Nausea Treatment and Prevention


Nausea can be tough to deal with. It can interrupt your day, make it hard to focus, and when left unchecked it can even lead to (or be a symptom of) a serious medical condition.

Let’s take a look at how nausea can be prevented, how it can be slowed or stopped once it starts, and how it can be treated once you’re nauseous.

Here are several things you can try to do to prevent nausea:

  • Eat several smaller meals through the day, rather than those three big meals.
  • Slow down your eating.
  • Stay away from foods that are hard to digest.
  • Eat cold foods, or foods that are room temperature if you tend to get nauseous from the smell of strong foods.
  • After eating, rest for a few minutes with your head elevated.
  • Consider drinking between meals rather than with meals.
  • Drink at least 8 glasses of water each day.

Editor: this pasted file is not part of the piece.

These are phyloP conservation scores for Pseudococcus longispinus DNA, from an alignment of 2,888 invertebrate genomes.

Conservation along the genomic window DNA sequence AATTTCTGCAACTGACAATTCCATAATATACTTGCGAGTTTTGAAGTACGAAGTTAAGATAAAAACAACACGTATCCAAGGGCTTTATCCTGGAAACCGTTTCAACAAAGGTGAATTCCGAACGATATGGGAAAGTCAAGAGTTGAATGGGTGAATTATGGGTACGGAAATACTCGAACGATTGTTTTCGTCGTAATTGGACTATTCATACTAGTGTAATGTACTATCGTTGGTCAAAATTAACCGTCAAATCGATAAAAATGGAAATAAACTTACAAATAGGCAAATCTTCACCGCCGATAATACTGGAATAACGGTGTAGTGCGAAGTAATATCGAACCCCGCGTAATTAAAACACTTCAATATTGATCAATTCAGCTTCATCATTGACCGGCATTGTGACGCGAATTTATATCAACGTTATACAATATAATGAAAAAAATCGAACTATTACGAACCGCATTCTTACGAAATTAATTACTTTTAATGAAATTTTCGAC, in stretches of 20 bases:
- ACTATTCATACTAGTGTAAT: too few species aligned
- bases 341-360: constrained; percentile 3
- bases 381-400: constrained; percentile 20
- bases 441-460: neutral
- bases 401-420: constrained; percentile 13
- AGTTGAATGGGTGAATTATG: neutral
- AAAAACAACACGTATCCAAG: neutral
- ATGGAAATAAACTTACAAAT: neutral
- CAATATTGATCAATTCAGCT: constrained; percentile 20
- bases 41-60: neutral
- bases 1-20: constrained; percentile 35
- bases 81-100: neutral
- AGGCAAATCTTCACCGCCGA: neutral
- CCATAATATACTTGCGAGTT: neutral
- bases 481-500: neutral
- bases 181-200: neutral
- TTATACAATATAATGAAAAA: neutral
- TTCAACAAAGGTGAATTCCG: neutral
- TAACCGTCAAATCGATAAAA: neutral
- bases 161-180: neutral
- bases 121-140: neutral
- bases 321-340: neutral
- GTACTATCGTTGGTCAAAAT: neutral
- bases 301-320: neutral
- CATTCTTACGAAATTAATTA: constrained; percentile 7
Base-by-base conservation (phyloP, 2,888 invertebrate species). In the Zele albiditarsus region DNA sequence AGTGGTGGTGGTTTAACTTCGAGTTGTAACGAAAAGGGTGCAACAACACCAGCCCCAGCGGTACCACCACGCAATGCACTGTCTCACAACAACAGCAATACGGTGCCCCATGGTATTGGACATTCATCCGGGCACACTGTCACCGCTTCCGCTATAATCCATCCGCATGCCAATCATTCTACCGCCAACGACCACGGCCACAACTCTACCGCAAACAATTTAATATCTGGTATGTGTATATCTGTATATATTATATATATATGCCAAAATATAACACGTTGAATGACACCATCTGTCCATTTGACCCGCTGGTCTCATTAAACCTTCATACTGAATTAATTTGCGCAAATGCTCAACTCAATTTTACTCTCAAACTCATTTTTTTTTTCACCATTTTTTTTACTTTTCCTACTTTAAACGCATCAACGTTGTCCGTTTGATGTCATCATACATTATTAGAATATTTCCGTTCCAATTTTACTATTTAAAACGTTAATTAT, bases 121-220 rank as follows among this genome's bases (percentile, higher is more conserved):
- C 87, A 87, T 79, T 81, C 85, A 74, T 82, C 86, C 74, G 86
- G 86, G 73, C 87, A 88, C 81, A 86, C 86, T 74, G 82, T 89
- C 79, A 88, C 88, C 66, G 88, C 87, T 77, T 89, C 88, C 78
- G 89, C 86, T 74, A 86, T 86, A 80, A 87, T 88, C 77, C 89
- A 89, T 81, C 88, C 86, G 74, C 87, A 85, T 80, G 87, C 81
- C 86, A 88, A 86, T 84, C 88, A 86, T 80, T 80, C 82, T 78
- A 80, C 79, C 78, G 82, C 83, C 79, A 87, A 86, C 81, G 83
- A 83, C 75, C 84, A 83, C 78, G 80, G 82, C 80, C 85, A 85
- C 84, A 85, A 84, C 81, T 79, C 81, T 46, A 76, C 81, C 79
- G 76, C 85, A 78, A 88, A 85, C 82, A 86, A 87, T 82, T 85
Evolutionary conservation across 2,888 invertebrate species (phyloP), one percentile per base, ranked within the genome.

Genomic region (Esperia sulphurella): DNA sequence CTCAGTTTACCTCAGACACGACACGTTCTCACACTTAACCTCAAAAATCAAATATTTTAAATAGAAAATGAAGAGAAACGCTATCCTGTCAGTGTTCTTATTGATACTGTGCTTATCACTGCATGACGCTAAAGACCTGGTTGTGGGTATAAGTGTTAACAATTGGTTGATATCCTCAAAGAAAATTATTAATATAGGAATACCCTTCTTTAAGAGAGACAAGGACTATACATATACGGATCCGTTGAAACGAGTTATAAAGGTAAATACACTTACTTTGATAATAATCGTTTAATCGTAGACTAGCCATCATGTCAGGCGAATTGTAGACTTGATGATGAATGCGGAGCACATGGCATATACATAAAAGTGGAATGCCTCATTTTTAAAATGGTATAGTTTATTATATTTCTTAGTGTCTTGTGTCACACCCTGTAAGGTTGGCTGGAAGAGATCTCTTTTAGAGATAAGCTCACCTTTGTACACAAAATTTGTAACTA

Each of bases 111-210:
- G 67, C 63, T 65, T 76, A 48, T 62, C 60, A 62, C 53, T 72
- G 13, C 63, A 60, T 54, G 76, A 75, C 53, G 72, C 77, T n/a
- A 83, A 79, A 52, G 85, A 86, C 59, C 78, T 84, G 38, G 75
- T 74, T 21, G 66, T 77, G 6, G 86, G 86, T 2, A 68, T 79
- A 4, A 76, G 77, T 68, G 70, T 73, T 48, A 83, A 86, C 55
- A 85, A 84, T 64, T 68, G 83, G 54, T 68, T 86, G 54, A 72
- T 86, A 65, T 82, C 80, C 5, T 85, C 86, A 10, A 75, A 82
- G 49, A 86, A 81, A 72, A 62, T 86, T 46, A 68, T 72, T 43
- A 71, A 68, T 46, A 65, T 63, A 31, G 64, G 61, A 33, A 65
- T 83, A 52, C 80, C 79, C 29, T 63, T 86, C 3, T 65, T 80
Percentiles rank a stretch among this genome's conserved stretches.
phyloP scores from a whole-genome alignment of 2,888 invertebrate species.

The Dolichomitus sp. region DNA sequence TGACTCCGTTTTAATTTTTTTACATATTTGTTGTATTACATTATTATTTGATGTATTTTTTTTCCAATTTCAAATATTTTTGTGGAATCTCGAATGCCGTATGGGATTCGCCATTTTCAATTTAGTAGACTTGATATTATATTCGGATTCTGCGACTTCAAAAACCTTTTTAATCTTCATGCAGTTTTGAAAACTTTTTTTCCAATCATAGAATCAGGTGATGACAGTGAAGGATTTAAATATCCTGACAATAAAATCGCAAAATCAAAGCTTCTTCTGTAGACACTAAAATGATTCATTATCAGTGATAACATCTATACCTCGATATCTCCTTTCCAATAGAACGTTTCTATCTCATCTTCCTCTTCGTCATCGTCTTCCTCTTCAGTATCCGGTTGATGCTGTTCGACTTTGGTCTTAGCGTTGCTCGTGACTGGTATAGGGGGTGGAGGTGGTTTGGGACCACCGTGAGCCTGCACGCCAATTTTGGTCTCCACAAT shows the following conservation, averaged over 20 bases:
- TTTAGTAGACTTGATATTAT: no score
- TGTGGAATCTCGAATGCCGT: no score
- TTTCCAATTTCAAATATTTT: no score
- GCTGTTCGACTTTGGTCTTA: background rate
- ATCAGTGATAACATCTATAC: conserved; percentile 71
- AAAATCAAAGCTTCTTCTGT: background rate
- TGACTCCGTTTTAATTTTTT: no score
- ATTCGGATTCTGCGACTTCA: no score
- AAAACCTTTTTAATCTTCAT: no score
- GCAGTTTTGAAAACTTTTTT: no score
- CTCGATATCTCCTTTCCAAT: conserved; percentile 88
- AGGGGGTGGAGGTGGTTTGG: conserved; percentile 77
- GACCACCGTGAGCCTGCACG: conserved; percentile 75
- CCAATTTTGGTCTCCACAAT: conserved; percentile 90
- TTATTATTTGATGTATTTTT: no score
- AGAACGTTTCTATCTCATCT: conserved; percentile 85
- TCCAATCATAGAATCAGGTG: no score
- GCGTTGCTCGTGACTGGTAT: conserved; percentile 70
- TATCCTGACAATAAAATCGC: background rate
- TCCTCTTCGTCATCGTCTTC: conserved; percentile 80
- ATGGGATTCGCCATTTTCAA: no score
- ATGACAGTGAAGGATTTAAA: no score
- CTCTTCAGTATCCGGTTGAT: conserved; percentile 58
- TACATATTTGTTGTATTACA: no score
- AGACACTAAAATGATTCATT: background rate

• Eat less at each sitting.

Once you start to feel nauseous, there may be some things that you can do to prevent it from turning into full-fledged vomiting:

  • Take a few sips of a clear, sweet liquid. Non-acidic fruit juices are a good choice, as is non-diet soda.
  • Lay down propped up. Activity will often turn that simple nausea into a case of vomiting.
  • Drink some ginger tea, which can often help to calm your stomach.
  • Try acupressure, or even specially-made acupressure bands that can reduce nausea.

Once you become nauseous and are vomiting, there are some things you may do in order to reduce its impact and lessen your overall suffering and struggle with it:

  • Drink clear liquids in small amounts.
  • Don’t eat anything else until the vomiting has passed.
  • Don’t take oral medications (check with your doctor before stopping any prescription medication, of course).
  • If you vomit and have diarrhea, watch for signs of hydration. Choose a rehydrating solution to help keep that from happening.
  • If you feel ill in the morning or at night, have a few crackers before getting out of bed. At night, have a snack that’s high in protein.
  • Vomiting that comes from various cancer treatments will often be treated with complementary medications.